Groups cite mercury in locally sold fish
Christopher Anderson and Cindy Tumiel
San Antonio Express-News
A selection of oceanic fish bought from two local grocery stores contained levels of mercury that exceed levels that the U.S. Environmental Protection Agency and the Texas Department of Health consider safe, foes of a proposed new coal-fired power plant said Thursday.
"Dangerously high levels of mercury were found in five of the seven fish that we bought," said Karen Hadden, executive director of Sustainable Energy and Economic Development Coalition, an Austin-based environmental organization.
SEED and two other environmental groups, Public Citizen and Smart Growth San Antonio, did not directly blame City Public Service for the elevated mercury levels it found in the oceanic fish, which were caught in sea waters far from San Antonio's power plants.
But they did use the results to challenge CPS' plans to build another coal-fired power plant whose emissions would include mercury.
The groups refused to identify the stores where the fish were bought.
"Our issue is not with them. They don't even know," Hadden said. "They have no way of knowing if fish coming in have high levels of mercury, because they're not tested."
Considerable disagreement exists over how much mercury in fish is safe. The Food and Drug Administration, which regulates commercial seafood, has a higher threshold of safety. By FDA standards, only one of the seven fish contains unsafe mercury levels.
Chris Brown, a consultant for Public Citizen, said the city-owned utility annually emits more than 700 pounds of mercury from its existing coal-burning plants at Calaveras Lake and that CPS' application to build a new plant nearby shows that it could emit an additional 680 pounds per year.
"We're not saying this mercury directly has led to these grocery store fish having high levels, but they are certainly contributing to the overall picture," Brown said. "It doesn't make sense to add to that."
Joe Fulton, CPS' director of research and environmental management, said the new plant actually would release only 118 pounds per year if it comes online as proposed in 2008. He said the higher figure does not reflect the utility's latest plans.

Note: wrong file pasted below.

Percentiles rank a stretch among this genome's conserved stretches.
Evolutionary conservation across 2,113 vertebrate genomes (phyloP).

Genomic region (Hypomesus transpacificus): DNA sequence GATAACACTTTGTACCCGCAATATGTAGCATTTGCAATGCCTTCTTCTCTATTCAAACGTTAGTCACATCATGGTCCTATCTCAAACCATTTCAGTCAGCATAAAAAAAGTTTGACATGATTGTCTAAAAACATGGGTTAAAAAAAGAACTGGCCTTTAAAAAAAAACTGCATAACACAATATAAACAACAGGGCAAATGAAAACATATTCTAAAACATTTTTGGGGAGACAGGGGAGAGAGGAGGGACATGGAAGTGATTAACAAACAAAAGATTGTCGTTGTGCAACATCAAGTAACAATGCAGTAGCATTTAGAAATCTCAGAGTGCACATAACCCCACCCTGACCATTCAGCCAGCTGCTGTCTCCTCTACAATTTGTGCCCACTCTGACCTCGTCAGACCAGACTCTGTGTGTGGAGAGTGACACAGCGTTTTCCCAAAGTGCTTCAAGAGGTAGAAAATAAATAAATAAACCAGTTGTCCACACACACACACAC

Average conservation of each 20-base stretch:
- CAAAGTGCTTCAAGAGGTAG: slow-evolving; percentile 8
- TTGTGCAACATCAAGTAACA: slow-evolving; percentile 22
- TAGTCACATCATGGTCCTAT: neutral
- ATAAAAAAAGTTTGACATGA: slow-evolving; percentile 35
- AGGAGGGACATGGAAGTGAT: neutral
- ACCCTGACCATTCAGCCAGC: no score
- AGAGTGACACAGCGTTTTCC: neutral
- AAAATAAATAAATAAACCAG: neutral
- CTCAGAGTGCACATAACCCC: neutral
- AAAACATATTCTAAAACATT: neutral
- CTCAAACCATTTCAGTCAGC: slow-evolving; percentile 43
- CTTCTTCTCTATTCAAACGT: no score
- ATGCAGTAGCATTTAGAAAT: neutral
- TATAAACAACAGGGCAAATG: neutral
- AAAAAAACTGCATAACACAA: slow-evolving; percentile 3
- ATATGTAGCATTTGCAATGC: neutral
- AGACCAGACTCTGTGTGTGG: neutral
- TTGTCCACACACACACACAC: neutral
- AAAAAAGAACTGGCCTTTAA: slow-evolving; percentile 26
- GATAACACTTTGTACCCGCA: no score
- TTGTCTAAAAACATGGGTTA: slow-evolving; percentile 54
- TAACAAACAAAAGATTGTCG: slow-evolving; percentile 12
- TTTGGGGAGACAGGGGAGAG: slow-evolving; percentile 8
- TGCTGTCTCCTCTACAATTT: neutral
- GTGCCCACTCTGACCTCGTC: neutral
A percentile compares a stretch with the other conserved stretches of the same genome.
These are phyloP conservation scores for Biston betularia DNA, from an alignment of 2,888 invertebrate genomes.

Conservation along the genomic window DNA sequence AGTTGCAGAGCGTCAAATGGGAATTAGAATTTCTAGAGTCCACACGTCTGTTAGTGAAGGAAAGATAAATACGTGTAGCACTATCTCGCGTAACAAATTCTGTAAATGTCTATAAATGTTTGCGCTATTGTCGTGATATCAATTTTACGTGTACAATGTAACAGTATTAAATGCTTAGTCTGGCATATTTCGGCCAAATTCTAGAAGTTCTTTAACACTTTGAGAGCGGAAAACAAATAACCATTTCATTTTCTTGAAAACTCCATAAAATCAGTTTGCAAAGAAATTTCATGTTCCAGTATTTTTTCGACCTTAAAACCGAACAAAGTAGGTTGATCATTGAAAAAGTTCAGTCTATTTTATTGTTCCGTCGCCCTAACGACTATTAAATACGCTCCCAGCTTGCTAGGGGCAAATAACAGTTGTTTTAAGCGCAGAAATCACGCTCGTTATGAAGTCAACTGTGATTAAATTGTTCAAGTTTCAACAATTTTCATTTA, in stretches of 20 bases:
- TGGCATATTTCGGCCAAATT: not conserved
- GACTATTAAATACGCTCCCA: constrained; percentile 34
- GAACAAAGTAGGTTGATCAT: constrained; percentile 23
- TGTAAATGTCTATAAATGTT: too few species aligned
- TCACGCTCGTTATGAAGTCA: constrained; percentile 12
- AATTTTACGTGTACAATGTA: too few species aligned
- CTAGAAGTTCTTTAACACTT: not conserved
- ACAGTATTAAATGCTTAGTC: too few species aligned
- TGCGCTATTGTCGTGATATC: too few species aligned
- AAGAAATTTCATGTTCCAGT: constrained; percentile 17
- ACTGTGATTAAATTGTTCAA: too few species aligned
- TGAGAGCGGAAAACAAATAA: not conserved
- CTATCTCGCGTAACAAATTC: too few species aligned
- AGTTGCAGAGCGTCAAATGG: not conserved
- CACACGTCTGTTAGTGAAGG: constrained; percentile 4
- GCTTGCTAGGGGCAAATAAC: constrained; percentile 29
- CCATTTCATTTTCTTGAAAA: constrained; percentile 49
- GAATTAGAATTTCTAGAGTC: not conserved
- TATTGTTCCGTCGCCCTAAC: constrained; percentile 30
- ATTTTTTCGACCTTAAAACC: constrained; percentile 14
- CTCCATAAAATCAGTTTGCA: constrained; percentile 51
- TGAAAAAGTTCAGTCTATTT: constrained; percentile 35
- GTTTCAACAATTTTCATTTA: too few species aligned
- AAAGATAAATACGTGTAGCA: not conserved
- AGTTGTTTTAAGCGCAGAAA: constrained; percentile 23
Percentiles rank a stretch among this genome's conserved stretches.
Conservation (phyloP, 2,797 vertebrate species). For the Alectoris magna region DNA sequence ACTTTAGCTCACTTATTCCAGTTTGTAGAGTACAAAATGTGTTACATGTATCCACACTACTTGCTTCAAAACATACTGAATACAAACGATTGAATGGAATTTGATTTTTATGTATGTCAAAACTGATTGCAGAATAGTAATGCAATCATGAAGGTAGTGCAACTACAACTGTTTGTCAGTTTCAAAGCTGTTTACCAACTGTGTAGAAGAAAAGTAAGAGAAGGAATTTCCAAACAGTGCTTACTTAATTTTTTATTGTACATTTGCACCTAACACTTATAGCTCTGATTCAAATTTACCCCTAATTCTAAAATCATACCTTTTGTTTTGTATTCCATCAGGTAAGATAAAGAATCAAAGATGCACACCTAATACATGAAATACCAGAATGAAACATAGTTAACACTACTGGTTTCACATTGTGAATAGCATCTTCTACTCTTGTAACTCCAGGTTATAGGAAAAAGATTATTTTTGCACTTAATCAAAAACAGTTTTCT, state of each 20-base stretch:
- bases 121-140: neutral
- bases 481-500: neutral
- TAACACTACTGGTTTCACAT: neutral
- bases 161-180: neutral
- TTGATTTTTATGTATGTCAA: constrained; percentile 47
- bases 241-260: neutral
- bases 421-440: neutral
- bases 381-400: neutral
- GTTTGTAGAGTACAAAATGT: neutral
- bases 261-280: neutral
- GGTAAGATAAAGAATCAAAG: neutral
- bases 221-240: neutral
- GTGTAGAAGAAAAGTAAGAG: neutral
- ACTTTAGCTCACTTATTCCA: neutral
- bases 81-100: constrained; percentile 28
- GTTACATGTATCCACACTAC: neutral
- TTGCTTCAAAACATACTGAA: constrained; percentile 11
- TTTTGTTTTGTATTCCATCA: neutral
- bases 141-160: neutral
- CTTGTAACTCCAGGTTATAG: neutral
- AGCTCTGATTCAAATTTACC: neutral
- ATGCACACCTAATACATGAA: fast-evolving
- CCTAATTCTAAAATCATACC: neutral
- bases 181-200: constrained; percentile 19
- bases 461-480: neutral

He also said planned environmental controls to the utility's existing coal plants would lower mercury emissions from those facilities, and that the total amount of CPS emissions, including the new plant, would be about the same as they are today.
"The contention that CPS is contributing to a mercury problem is false," he said.
The environmental groups had the fish tested by Analysis Inc., a private laboratory in Austin. Five of the seven samples — swordfish, blacktip shark, yellowfin tuna, and albacore and grouper — exceeded EPA mercury guidelines.
Two of these fish exceeded state standards. And only the swordfish steak exceeded FDA standards.
In 2001 the FDA recommended pregnant women or women who may be come pregnant avoid eating shark, swordfish, king mackerel and tilefish, which can contain high levels of methylmercury. This is a form of mercury that can damage the developing nervous system in a fetus.
But there is no universally accepted standard on an unsafe level of mercury, said Kirk Wiles, director of seafood safety for the Texas Department of Health.
"For the average consumer it (seafood in retail markets and restaurants) is probably very safe," Wiles said. "It's important to recognize that women of childbearing age should not consume the four species mentioned."
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